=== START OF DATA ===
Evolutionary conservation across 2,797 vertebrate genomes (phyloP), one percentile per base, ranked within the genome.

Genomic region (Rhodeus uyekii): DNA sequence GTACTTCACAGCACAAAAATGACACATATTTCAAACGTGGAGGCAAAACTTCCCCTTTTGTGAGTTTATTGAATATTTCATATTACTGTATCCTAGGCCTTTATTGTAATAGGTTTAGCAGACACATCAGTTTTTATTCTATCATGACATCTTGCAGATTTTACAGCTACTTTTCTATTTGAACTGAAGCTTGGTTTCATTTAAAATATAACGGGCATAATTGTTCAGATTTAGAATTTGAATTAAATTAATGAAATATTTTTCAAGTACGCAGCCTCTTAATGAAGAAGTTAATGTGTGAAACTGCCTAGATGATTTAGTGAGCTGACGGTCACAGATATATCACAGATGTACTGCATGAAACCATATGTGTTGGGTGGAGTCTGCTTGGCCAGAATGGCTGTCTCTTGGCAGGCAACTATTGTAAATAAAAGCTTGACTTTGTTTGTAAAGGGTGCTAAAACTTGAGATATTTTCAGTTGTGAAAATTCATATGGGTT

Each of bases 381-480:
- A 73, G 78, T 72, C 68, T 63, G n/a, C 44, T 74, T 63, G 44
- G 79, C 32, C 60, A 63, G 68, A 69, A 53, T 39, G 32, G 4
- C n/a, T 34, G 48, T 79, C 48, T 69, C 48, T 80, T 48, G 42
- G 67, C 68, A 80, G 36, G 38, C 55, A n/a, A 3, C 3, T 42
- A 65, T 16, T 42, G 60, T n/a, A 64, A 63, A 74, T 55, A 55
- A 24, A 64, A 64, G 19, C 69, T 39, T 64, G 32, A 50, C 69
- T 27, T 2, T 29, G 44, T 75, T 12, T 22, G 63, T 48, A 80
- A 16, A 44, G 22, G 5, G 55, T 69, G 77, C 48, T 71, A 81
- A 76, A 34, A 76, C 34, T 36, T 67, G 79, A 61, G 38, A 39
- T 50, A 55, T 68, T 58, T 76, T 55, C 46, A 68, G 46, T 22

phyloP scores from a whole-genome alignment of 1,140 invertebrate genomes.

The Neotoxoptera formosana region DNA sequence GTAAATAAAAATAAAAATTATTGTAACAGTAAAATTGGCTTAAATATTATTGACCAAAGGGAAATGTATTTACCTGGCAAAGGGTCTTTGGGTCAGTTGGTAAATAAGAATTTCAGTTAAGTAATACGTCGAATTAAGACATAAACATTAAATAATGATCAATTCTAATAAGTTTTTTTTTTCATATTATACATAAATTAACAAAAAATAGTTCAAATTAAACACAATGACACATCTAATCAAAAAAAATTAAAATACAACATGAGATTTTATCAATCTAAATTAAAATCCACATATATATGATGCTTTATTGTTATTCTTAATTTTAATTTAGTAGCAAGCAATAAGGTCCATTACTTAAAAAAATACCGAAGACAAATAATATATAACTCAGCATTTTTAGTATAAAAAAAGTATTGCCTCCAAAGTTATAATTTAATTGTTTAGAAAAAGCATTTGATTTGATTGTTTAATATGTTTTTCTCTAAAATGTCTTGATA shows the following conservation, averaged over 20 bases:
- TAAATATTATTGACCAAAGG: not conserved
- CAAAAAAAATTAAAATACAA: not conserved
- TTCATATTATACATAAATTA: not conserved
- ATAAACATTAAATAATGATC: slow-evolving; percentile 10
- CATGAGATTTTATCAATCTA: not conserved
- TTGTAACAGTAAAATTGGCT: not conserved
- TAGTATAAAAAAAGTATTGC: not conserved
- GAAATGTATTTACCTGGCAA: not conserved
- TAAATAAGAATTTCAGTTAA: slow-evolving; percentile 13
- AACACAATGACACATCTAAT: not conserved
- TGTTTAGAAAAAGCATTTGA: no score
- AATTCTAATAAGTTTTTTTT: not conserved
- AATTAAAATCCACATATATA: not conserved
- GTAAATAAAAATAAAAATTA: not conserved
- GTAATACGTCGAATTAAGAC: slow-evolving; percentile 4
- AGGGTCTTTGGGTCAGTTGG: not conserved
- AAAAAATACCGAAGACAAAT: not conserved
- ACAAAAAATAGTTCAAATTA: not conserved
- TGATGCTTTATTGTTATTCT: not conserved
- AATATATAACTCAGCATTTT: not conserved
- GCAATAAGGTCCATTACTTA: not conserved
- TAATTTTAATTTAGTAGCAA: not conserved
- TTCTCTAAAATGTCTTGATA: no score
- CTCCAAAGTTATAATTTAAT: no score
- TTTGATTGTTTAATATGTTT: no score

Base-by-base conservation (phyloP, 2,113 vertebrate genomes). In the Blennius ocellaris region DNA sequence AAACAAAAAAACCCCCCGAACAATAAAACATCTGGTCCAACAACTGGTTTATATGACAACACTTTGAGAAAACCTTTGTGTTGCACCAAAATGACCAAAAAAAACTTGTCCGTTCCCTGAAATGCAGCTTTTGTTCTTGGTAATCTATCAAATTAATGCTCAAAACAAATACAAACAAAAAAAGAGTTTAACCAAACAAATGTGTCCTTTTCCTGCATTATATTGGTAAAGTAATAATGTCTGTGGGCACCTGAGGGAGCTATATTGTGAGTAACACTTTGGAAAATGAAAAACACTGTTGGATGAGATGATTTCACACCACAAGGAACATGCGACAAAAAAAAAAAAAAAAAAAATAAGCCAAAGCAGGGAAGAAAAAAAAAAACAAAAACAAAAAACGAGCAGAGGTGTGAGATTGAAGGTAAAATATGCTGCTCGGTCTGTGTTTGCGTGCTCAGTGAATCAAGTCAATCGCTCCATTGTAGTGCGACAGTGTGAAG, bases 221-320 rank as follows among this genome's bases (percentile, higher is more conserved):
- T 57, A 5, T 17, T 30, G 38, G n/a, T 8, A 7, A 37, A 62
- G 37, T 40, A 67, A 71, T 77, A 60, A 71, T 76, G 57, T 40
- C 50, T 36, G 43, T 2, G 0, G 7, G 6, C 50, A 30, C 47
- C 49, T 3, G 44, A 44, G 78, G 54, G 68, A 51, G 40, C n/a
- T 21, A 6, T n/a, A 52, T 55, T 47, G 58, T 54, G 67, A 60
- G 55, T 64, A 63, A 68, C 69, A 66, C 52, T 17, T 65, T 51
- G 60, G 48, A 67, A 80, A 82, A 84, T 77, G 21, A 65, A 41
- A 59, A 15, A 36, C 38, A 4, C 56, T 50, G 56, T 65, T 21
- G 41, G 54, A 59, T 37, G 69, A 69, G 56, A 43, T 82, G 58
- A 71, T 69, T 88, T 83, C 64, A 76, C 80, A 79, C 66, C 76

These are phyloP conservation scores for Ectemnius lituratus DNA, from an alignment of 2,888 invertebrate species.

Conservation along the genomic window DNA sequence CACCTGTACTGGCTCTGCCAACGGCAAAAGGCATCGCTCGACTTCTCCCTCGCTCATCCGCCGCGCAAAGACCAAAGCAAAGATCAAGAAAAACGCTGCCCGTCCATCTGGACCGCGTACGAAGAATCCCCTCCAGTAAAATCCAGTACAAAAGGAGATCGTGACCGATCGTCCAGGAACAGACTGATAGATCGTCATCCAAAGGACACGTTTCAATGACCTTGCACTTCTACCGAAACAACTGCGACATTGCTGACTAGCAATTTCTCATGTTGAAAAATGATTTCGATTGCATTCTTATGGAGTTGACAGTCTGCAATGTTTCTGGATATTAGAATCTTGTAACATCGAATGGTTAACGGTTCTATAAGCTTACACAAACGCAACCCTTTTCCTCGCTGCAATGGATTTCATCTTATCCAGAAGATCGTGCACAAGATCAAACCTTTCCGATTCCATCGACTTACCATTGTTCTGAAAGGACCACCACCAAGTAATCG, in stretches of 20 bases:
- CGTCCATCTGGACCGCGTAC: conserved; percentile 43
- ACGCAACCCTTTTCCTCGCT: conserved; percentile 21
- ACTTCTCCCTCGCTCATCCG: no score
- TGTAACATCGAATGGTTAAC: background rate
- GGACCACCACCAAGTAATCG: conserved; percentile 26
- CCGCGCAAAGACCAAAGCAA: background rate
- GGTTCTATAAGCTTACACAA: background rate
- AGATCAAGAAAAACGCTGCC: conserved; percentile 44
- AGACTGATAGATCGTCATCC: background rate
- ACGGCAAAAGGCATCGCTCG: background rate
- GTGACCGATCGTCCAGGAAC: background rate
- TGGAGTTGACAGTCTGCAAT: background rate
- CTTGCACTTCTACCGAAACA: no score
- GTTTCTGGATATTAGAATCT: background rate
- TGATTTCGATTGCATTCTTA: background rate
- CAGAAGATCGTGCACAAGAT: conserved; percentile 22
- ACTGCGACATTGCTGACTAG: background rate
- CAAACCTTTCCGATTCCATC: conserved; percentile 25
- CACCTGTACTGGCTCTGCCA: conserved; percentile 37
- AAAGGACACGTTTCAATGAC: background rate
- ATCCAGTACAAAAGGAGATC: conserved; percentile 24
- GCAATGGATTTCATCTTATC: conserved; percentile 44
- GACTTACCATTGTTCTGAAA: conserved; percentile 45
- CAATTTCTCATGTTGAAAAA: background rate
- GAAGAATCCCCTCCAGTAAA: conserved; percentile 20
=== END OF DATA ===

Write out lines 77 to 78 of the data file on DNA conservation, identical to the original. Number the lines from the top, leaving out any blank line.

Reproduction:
- CAATTTCTCATGTTGAAAAA: background rate
- GAAGAATCCCCTCCAGTAAA: conserved; percentile 20